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SAN SALVADOR, El Salvador (AP) — His loyalty to the boss severely tested but seemingly intact, Attorney General Jeff Sessions said Thursday he will stay in the job for as long as President Donald Trump wants him to serve.
Sessions told The Associated Press he and Trump have a "harmony of values and beliefs" and he intends to stay and fight for the president's agenda "as long as he sees that as appropriate." This, after a week of being berated by Trump in the most public fashion as weak and ineffective.
"If he wants to make a change, he has every right," Sessions said in an interview outside the U.S. Embassy in San Salvador during a mission to increase international cooperation against the MS-13 gang. "I serve at the pleasure of the president. I've understood that from the day I took the job."
Congressional Republicans have rallied around Sessions, a former senator from Alabama, and expressed mortification at the humiliation visited on him by Trump in several interviews and a series of tweets.
Trump is upset that Sessions recused himself months ago from the investigation into interactions between Russian officials and the Trump campaign, and that he has not taken a tougher line against his defeated Democratic rival, Hillary Clinton.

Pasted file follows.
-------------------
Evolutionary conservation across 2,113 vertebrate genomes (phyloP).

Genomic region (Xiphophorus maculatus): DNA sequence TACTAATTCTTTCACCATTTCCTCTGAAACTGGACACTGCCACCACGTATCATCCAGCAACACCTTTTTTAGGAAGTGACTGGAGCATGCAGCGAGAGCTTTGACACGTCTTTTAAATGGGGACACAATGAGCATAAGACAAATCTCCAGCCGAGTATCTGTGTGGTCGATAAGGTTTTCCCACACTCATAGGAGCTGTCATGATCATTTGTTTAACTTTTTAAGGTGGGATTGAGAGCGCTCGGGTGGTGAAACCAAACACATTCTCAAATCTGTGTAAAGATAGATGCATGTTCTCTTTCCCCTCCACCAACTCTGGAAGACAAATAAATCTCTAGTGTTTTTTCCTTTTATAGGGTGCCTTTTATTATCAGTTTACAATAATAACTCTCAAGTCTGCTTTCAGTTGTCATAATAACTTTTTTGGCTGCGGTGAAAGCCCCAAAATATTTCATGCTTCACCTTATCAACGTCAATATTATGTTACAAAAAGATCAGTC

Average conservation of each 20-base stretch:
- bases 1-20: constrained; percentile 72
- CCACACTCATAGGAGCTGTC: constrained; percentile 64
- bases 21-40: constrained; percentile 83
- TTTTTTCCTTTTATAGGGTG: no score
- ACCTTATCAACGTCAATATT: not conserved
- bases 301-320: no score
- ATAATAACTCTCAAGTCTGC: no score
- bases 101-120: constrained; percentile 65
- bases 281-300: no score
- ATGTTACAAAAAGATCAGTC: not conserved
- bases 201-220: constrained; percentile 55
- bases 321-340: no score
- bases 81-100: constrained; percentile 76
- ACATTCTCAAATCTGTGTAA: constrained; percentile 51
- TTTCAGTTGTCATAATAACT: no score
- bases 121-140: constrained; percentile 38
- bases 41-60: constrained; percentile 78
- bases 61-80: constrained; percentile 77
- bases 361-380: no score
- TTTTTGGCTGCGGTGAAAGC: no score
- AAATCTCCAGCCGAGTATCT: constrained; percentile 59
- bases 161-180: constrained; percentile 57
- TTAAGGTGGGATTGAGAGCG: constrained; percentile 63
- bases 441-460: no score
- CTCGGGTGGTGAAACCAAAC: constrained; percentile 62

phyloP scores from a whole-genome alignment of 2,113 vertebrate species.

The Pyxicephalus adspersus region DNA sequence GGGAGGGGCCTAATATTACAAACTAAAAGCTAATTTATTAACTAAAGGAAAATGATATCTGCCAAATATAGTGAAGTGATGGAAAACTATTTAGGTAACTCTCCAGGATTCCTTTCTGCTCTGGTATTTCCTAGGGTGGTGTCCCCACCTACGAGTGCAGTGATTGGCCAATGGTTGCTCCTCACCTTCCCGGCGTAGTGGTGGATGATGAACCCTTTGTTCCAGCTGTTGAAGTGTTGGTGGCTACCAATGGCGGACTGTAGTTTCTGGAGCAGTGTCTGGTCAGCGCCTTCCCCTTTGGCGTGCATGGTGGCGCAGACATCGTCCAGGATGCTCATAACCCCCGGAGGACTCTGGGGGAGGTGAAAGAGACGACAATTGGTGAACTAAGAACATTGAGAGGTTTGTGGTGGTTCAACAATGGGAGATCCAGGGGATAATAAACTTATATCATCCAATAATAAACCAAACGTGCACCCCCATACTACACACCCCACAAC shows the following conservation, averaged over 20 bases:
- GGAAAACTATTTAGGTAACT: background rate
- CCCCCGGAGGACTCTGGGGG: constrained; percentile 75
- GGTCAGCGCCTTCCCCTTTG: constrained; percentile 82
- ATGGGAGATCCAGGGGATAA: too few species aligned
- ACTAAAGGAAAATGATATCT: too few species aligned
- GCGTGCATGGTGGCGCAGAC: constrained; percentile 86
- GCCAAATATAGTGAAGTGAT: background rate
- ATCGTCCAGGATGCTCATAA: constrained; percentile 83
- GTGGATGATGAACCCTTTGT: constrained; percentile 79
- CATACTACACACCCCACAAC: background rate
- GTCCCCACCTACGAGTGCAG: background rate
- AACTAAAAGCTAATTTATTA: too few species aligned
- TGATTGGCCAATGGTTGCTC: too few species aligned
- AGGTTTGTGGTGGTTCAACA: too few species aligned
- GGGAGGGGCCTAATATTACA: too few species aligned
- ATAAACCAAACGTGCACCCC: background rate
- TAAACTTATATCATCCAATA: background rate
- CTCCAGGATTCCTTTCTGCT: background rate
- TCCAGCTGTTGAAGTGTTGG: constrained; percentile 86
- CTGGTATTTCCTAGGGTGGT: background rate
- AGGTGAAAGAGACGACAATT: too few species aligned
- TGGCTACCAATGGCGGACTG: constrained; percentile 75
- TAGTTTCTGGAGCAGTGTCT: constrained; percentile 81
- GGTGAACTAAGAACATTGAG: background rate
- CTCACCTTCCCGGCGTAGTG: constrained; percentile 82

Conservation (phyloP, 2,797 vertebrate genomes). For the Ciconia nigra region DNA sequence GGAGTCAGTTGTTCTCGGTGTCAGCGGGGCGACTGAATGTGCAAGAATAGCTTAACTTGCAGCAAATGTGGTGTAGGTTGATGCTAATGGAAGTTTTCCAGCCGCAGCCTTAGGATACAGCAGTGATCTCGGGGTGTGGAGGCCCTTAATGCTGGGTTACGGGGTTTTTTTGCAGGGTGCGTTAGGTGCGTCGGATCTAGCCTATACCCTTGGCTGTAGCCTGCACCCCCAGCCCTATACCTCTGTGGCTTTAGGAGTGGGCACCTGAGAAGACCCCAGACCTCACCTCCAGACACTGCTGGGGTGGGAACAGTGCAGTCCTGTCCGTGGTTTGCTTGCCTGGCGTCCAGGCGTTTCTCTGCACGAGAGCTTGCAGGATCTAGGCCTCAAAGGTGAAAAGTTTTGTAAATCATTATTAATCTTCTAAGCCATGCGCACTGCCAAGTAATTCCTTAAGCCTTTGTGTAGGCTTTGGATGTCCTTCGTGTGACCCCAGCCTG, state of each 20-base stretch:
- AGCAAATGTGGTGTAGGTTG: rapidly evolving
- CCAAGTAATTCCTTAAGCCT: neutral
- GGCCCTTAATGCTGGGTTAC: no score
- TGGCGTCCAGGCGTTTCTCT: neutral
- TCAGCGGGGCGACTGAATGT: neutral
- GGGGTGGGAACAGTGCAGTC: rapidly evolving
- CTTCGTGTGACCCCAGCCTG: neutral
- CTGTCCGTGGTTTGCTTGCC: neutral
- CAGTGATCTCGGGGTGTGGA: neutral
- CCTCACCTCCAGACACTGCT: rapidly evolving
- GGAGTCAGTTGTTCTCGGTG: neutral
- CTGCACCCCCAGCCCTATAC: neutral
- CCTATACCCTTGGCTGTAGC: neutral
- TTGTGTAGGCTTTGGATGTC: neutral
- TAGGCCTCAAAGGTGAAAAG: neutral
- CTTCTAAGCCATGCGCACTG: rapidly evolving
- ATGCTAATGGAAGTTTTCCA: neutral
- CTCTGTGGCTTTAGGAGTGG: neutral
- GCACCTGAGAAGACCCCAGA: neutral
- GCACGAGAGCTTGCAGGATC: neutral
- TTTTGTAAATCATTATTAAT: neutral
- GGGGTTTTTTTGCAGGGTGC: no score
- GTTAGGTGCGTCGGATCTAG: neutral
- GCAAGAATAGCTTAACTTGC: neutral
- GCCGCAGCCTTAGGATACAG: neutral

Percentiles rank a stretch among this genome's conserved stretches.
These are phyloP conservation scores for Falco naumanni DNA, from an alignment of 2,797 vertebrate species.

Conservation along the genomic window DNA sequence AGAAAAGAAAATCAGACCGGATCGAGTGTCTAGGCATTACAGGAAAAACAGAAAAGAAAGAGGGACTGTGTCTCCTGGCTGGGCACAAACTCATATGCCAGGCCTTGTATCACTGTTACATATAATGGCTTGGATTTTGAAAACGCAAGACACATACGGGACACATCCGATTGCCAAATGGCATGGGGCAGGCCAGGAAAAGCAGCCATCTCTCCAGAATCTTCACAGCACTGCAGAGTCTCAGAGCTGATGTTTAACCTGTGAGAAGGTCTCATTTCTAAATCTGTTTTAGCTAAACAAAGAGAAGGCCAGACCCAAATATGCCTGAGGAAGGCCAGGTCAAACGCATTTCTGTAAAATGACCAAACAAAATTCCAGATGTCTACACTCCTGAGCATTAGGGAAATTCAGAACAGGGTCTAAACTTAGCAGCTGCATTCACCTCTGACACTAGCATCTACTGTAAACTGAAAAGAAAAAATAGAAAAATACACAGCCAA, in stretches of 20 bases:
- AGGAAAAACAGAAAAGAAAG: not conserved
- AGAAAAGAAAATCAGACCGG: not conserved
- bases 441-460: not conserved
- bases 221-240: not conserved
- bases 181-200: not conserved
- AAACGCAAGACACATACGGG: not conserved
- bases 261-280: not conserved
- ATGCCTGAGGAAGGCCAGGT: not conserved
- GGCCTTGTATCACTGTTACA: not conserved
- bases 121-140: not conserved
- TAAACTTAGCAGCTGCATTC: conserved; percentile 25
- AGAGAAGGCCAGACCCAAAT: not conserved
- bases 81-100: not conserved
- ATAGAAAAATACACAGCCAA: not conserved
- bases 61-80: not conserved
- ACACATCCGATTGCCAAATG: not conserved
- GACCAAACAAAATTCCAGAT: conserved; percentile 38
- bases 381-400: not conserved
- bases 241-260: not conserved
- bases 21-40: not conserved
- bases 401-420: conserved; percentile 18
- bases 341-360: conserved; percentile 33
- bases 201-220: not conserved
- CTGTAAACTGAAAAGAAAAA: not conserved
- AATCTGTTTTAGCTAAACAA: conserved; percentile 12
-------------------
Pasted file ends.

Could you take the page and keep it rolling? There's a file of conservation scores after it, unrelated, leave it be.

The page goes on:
Republican Sen. Lindsey Graham of South Carolina warned Thursday there would be "holy hell" to pay if Trump fired Sessions.
After meeting his Salvadoran counterpart, Sessions told AP he was "thrilled" with the support he's received, presumably from lawmakers.
"I believe we are running a great Department of Justice," he said. "I believe with great confidence that I understand what is needed in the Department of Justice and what President Trump wants. I share his agenda."
He acknowledged, with considerable understatement, "it hasn't been my best week .... for my relationship with the president." The two have not spoken recently, he said. "But I look forward to the opportunity to chat with him about it."
In Congress, Republican Sen. Ben Sasse of Nebraska went to the Senate floor Thursday to discourage Trump from making a so-called recess appointment while the Senate is away at the end of August — should that be the president's intention. A recess appointment would allow Trump to appoint anyone of his choosing and bypass Senate confirmation until 2019 if the Senate recesses for 10 days or more in August.
"If you're thinking of making a recess appointment to push out the attorney general, forget about it," Sasse said. "The presidency isn't a bull, and this country isn't a china shop."
The previous evening, the Republican chairman of the Senate Judiciary Committee, Iowa Sen. Chuck Grassley, tweeted that he wouldn't be holding a confirmation hearing for a new attorney general if Trump decided to go that route.
Although largely deferential to a president who seemed bent on tormenting him, Sessions stood his ground on his decision to recuse himself from the Russia investigation. He had bowed out of any involvement in that probe after acknowledged meeting with Russia's ambassador during the campaign.